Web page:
Court of Judicature for Rajasthan Vs. Veena Verma and ANR  INSC 1160 (7
IN THE SUPREME COURT OF INDIA CIVIL APPELLATE JURISDICTION CIVIL APPEAL NO.
5699 OF 2000 The High Court of Judicature for Rajasthan .. Appellant(s)
-versus- Veena Verma and another .. Respondent (s) And Civil Appeal No. 5702 of
2000 Civil Appeal No. 5700 of 2000 2 Civil Appeal No. 5701 of 2000
5699/2000, 5702/2000 & 5700/2000
These appeals are directed against the judgment & order of the
Rajasthan High Court dated 30.4.1999 in D.B. Special Civil Appeal No. 410/1998.
CA No. 5699/2000 is filed by the High Court of Rajasthan, C.A. No.5702/2000 is
by State of Rajasthan and C.A. No. 5700 is by a promotee Judicial Officer.
An advertisement dated 31.10.1994 was published by the High Court
inviting applications for being considered for appointment in the RHJS against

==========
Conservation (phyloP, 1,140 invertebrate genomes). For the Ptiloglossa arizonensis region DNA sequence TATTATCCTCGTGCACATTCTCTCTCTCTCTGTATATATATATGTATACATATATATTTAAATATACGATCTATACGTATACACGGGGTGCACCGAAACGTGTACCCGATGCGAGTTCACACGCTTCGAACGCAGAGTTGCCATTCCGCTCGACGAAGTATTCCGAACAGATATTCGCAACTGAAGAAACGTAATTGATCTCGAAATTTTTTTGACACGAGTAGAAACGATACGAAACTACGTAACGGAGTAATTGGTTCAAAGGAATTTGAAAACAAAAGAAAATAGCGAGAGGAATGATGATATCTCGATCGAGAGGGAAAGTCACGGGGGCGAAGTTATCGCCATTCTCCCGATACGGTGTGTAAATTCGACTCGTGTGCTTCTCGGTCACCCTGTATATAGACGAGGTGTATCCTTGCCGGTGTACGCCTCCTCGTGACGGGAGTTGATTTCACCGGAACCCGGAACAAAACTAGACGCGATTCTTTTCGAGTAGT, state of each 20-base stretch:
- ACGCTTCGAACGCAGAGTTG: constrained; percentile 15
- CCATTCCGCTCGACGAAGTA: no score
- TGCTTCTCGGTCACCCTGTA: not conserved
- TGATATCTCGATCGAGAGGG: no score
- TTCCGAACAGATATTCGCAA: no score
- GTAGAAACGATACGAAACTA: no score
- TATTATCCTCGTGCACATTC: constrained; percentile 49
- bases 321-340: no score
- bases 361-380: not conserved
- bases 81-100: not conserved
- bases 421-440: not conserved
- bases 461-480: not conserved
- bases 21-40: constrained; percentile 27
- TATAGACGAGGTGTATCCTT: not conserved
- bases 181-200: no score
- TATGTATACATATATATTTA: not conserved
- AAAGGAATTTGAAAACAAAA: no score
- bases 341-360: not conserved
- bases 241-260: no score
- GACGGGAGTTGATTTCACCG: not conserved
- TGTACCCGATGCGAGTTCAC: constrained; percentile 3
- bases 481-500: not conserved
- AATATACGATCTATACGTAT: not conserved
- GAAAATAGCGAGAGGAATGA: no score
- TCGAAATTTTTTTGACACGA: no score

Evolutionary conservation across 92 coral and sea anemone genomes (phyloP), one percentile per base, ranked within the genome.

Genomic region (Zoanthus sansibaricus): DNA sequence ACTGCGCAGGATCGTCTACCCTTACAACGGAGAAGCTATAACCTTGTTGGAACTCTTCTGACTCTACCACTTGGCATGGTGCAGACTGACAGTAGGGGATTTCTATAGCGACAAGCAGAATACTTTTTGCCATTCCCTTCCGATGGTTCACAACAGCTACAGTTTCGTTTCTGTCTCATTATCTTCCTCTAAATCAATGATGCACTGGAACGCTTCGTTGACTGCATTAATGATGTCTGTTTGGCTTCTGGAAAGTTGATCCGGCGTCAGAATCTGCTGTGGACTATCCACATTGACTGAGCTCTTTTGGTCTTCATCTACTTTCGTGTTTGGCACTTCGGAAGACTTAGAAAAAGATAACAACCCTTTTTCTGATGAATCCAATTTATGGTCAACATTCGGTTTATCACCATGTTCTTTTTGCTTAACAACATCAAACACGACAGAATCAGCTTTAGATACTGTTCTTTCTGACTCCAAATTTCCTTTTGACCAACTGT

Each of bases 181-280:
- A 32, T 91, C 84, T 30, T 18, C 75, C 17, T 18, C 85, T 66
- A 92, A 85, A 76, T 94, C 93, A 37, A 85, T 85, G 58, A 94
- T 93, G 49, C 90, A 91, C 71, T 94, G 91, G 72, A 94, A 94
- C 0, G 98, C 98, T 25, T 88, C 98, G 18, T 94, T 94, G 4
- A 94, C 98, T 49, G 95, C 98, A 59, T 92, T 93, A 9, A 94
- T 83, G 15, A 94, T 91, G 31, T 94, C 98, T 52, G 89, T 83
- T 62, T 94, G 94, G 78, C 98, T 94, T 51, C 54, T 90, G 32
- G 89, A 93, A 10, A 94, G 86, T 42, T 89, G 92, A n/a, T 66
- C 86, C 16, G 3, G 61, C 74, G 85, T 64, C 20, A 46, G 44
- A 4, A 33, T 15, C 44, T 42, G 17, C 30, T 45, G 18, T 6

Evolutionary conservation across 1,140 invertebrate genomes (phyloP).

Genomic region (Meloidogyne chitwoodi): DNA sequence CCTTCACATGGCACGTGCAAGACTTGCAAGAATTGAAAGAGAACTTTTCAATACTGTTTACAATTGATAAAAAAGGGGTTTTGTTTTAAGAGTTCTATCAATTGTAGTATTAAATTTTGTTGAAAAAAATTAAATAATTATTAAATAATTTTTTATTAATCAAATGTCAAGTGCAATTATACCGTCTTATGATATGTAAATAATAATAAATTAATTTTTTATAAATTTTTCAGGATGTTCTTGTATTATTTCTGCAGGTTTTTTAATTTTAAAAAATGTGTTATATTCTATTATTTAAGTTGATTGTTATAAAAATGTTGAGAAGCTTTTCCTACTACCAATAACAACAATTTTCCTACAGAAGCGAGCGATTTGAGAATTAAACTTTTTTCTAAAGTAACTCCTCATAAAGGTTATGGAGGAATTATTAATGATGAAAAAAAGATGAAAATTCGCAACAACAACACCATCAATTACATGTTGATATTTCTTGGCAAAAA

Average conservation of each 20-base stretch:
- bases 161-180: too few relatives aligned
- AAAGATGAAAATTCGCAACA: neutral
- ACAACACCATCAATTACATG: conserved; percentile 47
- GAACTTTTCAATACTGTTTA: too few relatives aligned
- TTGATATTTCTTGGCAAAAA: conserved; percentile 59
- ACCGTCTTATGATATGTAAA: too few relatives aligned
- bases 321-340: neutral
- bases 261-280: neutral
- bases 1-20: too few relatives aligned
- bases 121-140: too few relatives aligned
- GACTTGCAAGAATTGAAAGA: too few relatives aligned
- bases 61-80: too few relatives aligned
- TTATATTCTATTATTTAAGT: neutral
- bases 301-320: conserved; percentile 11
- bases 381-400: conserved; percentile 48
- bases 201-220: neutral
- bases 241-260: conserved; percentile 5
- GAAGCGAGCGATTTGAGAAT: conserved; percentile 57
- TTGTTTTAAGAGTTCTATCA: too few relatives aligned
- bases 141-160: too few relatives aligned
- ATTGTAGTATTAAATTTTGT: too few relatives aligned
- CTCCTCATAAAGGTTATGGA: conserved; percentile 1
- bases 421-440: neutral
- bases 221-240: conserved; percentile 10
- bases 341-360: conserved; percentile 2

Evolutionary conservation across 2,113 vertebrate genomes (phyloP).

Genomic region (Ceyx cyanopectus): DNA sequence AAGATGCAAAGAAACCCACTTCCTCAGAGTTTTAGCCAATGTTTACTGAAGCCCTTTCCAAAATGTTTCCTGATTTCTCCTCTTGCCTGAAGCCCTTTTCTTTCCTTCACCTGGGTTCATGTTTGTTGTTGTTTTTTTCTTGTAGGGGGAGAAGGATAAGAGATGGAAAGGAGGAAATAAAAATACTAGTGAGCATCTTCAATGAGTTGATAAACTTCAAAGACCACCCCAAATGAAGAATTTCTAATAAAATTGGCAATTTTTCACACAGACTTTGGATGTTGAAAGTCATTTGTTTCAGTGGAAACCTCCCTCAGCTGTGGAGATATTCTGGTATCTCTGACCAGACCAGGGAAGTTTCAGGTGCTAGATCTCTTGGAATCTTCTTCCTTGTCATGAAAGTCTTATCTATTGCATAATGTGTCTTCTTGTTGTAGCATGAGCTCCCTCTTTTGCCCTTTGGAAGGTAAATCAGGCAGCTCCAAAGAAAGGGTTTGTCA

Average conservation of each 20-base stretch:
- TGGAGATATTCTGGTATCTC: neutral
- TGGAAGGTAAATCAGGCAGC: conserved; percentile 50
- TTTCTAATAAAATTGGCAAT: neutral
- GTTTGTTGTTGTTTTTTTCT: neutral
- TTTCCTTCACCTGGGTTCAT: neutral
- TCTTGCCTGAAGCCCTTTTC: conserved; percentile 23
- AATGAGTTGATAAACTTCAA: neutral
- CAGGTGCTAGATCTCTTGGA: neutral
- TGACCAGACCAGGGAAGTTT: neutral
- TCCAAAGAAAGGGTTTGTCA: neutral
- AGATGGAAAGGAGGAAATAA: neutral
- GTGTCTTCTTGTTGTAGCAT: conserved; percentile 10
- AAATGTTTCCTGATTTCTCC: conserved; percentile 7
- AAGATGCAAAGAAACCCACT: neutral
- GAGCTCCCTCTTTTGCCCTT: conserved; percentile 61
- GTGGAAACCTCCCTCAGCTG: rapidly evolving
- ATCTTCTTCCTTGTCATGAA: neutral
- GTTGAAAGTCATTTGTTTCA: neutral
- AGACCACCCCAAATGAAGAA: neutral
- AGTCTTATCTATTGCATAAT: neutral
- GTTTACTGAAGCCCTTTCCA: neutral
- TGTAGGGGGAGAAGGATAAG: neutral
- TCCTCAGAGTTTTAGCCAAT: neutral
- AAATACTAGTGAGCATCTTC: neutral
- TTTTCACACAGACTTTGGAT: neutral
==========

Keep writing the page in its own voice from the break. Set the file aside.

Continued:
7 vacancies including the two vacancies reserved for candidates belonging to
Scheduled Castes and one vacancy for a candidate belonging to Scheduled Tribe.
It was also stipulated in the advertisement that the number of posts could be
Civil Writ Petition No. 4580/1996 was filed in the Rajasthan High
Court by Ms. Veena Verma, (first respondent in CA No. 5699/2000) an Advocate
practicing in Ajmer, who was a candidate for direct recruitment in the
Rajasthan Higher Judicial Service (`RHJS' for short). She stood 8th in the
merit list of the selection. In her petition she claimed that she was 4
entitled to be declared selected and appointed as on a correct calculation, the
vacancies for direct recruitment in the RHJS in accordance with the applicable
rules came to 10 and not 7, and the petitioner being the 8 th selected
candidate was entitled to appointment against the post. The learned Single
Judge dismissed the petition by judgment dated 30.3.1998. But by the impugned
judgment dated 30.4.1999, the Division Bench of the High Court has set aside
the judgment of the learned Single Judge of the High Court and directed the
High Court to determine the number of vacancies as on 31.10.1994, and if the